Sun, Jan 04, 2009 - Page 13 News List

No end in sight

Faced with public intransigence and what they say is a flawed system, activists support an unofficial moratorium on capital punishment

By Celia Llopis-Jepsen  /  STAFF REPORTER

VIEW THIS PAGE On Jan. 17 of last year, Wang Kuo-hua (王國華) lost his third and final trial, sending him to death row on a charge of premeditated murder with rape.

The verdict, however, states that the survivor among Wang’s two victims told the court Wang had not raped her or her friend, and her testimony did not indicate that he had planned the murder.

The case illustrates systemic problems with the nation’s death penalty system that the Taiwan Alliance to End the Death Penalty (廢除死刑推動聯盟) has long campaigned to change.

It is not clear why Wang received the severest sentence, Taiwan Alliance director Lin Hsin-yi (林欣怡) said in a recent interview.

Furthermore, the judge said in the ruling that Wang was apparently mentally ill.

Yet none of these points was taken into account for the sentencing, Lin said.

A MATTER OF INTERPRETATION

Wang met two junior high students over the Internet and arranged a meeting. The girls went with Wang to his apartment, where he offered them money for sex, according to the survivor. When the pair turned down his offer, Wang began groping them, she testified, and they tried to leave the apartment.

Wang assaulted the girls, tied them up and put a plastic bag over one’s head and taped the other’s mouth up. He put them in the trunk of his car, where the victim with the bag over her head died of suffocation, drove to a river and threw both girls in.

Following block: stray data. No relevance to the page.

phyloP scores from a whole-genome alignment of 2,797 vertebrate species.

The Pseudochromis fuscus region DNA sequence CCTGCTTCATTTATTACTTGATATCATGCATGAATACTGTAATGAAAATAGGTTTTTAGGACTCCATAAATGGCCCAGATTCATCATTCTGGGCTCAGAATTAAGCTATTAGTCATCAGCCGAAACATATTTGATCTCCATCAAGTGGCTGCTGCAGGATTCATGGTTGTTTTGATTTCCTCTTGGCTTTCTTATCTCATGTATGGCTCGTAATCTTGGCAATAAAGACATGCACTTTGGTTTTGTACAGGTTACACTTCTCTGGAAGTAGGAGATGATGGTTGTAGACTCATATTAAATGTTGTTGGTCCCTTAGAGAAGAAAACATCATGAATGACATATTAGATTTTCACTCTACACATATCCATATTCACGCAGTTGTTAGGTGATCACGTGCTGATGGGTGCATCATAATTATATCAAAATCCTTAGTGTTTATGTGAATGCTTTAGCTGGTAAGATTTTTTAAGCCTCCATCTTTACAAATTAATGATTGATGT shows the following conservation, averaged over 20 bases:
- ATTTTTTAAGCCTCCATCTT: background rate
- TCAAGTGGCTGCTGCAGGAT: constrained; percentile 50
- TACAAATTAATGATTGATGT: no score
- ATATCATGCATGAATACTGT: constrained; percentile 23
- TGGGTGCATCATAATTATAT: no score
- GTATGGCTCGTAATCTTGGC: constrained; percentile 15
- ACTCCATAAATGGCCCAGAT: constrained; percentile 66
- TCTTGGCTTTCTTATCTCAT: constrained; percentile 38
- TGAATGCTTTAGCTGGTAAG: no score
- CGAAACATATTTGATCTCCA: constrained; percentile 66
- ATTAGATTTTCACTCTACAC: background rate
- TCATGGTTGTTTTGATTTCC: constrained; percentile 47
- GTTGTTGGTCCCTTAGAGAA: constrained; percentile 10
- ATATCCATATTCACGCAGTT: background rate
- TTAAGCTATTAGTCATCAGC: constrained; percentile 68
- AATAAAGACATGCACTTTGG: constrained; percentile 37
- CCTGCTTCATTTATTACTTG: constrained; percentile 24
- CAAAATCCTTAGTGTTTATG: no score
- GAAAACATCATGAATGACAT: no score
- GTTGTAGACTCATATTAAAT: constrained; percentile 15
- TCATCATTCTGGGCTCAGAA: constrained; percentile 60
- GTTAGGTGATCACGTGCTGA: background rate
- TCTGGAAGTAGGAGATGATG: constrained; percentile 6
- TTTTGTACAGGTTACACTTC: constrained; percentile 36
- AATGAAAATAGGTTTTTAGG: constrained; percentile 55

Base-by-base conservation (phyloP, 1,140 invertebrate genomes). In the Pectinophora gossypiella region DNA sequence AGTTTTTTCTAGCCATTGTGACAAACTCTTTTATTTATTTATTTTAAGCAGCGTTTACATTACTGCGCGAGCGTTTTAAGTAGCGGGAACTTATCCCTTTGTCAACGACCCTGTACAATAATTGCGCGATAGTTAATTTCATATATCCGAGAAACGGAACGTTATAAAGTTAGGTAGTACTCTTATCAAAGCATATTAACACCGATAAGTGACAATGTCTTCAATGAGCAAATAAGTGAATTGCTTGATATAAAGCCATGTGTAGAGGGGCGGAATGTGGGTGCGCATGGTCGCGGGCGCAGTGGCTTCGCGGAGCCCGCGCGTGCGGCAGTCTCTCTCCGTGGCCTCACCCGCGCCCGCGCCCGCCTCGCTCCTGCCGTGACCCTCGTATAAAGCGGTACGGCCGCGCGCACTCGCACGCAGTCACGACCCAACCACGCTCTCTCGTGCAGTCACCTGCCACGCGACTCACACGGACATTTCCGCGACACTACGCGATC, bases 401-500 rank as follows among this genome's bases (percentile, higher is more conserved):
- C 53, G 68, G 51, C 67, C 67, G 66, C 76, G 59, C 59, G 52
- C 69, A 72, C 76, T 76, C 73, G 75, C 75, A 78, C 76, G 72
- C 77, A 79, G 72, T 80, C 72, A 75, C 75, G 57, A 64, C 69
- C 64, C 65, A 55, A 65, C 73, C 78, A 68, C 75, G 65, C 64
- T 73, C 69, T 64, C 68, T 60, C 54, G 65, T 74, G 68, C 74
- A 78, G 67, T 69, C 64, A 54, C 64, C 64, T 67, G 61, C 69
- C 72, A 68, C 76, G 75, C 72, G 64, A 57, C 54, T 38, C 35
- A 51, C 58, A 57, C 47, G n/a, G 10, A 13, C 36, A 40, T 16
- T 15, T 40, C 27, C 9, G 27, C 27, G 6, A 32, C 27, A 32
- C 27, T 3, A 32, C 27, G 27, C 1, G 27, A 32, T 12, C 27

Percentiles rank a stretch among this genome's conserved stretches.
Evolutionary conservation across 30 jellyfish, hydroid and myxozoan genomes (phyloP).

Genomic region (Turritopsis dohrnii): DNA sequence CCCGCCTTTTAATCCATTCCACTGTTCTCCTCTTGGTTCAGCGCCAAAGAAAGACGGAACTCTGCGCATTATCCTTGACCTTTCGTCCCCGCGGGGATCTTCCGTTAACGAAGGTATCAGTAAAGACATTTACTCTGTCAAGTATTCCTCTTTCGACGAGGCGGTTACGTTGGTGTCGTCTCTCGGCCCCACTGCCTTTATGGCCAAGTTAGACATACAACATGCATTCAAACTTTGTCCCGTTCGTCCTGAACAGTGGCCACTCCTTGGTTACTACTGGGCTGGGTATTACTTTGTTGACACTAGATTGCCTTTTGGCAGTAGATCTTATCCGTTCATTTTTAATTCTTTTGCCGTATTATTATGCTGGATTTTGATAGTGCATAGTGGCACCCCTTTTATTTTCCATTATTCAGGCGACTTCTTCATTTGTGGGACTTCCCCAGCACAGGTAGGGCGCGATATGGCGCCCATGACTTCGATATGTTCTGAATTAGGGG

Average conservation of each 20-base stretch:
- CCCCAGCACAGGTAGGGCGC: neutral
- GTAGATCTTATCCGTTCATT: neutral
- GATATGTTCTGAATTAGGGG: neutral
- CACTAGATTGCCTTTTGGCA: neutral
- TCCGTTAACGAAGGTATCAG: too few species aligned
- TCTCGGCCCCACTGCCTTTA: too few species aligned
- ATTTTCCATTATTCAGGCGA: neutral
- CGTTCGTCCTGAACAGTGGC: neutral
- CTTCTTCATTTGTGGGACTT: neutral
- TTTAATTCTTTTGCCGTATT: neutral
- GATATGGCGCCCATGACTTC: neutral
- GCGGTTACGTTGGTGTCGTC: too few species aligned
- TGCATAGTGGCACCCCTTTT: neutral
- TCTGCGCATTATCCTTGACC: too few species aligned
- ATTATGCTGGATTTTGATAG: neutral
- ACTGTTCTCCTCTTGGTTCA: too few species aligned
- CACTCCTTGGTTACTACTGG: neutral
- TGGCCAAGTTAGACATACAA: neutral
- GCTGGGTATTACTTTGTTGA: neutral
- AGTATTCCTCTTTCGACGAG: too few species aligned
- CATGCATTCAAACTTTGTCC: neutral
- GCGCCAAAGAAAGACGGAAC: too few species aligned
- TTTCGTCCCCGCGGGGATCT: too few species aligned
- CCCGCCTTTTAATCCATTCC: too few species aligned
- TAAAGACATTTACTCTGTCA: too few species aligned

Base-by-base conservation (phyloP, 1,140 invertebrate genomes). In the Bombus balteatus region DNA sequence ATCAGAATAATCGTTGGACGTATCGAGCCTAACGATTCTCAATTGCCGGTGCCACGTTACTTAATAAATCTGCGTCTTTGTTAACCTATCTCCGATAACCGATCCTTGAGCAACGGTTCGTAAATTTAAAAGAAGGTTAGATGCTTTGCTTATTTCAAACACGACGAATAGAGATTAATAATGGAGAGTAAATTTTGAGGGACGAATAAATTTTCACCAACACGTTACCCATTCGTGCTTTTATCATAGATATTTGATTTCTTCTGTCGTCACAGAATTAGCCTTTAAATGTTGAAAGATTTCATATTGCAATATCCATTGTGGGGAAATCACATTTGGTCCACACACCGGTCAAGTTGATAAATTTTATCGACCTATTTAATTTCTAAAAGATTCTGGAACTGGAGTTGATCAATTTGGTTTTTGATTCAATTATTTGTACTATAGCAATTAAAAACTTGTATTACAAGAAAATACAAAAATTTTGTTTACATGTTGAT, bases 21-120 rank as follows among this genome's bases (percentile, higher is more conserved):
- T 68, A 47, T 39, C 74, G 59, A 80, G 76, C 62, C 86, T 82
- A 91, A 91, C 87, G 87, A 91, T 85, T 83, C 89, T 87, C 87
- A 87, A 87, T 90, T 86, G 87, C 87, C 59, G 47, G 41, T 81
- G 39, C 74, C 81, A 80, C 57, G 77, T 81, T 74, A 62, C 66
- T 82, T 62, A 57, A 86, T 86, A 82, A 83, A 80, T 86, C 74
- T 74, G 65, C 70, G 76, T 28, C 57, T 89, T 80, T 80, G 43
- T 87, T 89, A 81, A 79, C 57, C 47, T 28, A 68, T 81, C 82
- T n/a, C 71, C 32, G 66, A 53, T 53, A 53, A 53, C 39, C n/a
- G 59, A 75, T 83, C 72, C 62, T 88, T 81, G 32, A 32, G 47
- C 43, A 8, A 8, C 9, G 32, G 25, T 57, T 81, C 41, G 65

Wang had thrown the two students into shallow water and when the survivor managed to untie the rope, he attempted to help her out of the river, which does not seem to indicate premeditation, Lin said.

According to Article 19 of the Criminal Code (刑法), if a defendant is found to have had “psychological problems or other mental deficiencies” when the crime was committed, which prevented the guilty from understanding the full meaning of his or her actions, the court can choose not to impose a punishment. If the defendant’s judgment was “impaired” by psychological problems, the court “may impose a milder sentence.”

The Article is sometimes ignored by prosecutors and judges, or interpreted in different ways.

Lin consulted Legal Aid Foundation (法律扶助基金會) Secretary-General Kuo Chi-jen (郭吉仁) regarding the case, who examined the verdict and identified several irregularities.

The foundation, a member of the Taiwan Alliance, is a nonprofit organization independent of, but funded by, the Judicial Yuan. With branches across the country, it provides pro bono legal aid to defendants who cannot afford a private attorney, but who are unsatisfied with the public defender supplied by the courts.

The Taiwan Alliance hopes to convince Wang to allow a foundation lawyer to file one or more appeals on his behalf. Last week, Lin wrote to Wang, whom she has visited in prison, sending him Kuo’s point-by-point explanation on the grounds to appeal the court’s verdict.

Wang has previously said he does not wish to appeal his sentence, and wants only to be executed swiftly to relieve his family of the financial burden and shame of having a relative on death row. (Families pay for some daily needs of prisoners.)

At his final trial, in front of the Supreme Court, Wang had no lawyer. In addition, by his own account, the public defender assigned to Wang urged him to confess to the charges, rather than mount a defense.

Wang’s case is far from unique and is indicative of several flaws in the judicial system, Lin said.

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